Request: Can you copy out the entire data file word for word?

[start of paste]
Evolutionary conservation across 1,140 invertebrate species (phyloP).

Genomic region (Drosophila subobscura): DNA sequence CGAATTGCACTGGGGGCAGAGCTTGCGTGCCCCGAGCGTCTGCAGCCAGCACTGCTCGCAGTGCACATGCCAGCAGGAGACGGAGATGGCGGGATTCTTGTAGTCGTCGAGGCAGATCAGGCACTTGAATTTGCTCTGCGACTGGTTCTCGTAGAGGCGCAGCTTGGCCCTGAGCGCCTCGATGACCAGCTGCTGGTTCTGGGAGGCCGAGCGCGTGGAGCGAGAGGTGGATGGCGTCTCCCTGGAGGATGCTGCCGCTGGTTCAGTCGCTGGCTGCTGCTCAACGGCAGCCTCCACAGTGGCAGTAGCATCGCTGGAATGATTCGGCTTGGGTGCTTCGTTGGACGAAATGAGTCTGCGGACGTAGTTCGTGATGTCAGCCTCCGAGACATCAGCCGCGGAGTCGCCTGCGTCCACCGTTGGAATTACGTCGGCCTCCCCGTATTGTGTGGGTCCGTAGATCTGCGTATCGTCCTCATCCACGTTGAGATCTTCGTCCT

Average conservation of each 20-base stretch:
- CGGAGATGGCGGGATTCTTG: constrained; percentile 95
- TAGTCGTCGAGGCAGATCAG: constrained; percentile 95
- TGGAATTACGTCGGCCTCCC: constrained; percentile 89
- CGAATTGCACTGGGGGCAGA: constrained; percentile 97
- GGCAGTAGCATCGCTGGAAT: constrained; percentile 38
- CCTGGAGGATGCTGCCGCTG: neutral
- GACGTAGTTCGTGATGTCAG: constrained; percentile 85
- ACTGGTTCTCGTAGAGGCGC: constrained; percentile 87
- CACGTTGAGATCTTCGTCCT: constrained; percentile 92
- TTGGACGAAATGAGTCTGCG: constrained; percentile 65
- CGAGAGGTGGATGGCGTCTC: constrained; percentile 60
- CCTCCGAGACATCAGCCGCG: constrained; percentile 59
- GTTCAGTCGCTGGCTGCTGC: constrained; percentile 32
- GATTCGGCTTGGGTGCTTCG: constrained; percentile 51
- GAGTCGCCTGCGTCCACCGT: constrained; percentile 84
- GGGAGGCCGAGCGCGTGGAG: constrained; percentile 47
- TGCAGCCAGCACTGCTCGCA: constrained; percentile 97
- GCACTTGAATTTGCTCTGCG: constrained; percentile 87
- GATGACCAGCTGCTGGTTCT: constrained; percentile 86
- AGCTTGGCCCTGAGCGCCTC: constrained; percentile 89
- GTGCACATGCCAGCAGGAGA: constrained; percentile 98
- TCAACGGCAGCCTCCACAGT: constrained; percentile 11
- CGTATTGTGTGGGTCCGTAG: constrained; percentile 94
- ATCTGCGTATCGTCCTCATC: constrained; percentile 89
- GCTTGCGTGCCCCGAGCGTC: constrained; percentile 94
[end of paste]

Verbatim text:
Evolutionary conservation across 1,140 invertebrate species (phyloP).

Genomic region (Drosophila subobscura): DNA sequence CGAATTGCACTGGGGGCAGAGCTTGCGTGCCCCGAGCGTCTGCAGCCAGCACTGCTCGCAGTGCACATGCCAGCAGGAGACGGAGATGGCGGGATTCTTGTAGTCGTCGAGGCAGATCAGGCACTTGAATTTGCTCTGCGACTGGTTCTCGTAGAGGCGCAGCTTGGCCCTGAGCGCCTCGATGACCAGCTGCTGGTTCTGGGAGGCCGAGCGCGTGGAGCGAGAGGTGGATGGCGTCTCCCTGGAGGATGCTGCCGCTGGTTCAGTCGCTGGCTGCTGCTCAACGGCAGCCTCCACAGTGGCAGTAGCATCGCTGGAATGATTCGGCTTGGGTGCTTCGTTGGACGAAATGAGTCTGCGGACGTAGTTCGTGATGTCAGCCTCCGAGACATCAGCCGCGGAGTCGCCTGCGTCCACCGTTGGAATTACGTCGGCCTCCCCGTATTGTGTGGGTCCGTAGATCTGCGTATCGTCCTCATCCACGTTGAGATCTTCGTCCT

Average conservation of each 20-base stretch:
- CGGAGATGGCGGGATTCTTG: constrained; percentile 95
- TAGTCGTCGAGGCAGATCAG: constrained; percentile 95
- TGGAATTACGTCGGCCTCCC: constrained; percentile 89
- CGAATTGCACTGGGGGCAGA: constrained; percentile 97
- GGCAGTAGCATCGCTGGAAT: constrained; percentile 38
- CCTGGAGGATGCTGCCGCTG: neutral
- GACGTAGTTCGTGATGTCAG: constrained; percentile 85
- ACTGGTTCTCGTAGAGGCGC: constrained; percentile 87
- CACGTTGAGATCTTCGTCCT: constrained; percentile 92
- TTGGACGAAATGAGTCTGCG: constrained; percentile 65
- CGAGAGGTGGATGGCGTCTC: constrained; percentile 60
- CCTCCGAGACATCAGCCGCG: constrained; percentile 59
- GTTCAGTCGCTGGCTGCTGC: constrained; percentile 32
- GATTCGGCTTGGGTGCTTCG: constrained; percentile 51
- GAGTCGCCTGCGTCCACCGT: constrained; percentile 84
- GGGAGGCCGAGCGCGTGGAG: constrained; percentile 47
- TGCAGCCAGCACTGCTCGCA: constrained; percentile 97
- GCACTTGAATTTGCTCTGCG: constrained; percentile 87
- GATGACCAGCTGCTGGTTCT: constrained; percentile 86
- AGCTTGGCCCTGAGCGCCTC: constrained; percentile 89
- GTGCACATGCCAGCAGGAGA: constrained; percentile 98
- TCAACGGCAGCCTCCACAGT: constrained; percentile 11
- CGTATTGTGTGGGTCCGTAG: constrained; percentile 94
- ATCTGCGTATCGTCCTCATC: constrained; percentile 89
- GCTTGCGTGCCCCGAGCGTC: constrained; percentile 94